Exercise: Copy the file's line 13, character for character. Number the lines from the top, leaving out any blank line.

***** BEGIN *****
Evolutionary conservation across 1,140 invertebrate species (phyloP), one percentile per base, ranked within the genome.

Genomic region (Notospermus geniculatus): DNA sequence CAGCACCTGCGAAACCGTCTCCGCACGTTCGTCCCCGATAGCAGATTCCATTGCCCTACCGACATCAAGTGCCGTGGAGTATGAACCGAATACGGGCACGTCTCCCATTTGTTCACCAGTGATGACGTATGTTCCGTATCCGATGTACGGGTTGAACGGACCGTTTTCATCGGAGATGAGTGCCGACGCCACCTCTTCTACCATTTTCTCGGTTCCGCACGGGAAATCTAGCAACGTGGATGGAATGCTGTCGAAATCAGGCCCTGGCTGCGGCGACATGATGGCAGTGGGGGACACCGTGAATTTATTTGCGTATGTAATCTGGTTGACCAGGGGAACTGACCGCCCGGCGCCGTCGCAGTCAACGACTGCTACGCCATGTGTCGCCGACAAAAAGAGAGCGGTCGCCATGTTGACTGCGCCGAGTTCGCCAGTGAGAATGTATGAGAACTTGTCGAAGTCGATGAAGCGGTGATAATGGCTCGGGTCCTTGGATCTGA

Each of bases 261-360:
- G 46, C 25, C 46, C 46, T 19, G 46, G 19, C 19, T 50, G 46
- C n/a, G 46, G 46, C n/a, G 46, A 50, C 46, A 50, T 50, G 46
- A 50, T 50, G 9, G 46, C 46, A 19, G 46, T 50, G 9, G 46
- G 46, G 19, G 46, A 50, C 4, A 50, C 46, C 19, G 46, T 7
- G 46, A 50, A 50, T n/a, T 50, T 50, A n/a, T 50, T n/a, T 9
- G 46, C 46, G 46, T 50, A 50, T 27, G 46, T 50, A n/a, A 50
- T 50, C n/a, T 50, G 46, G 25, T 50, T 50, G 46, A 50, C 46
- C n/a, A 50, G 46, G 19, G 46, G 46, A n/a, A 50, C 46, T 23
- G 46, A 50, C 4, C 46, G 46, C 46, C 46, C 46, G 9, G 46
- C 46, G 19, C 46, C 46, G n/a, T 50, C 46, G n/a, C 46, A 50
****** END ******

- C 46, G 19, C 46, C 46, G n/a, T 50, C 46, G n/a, C 46, A 50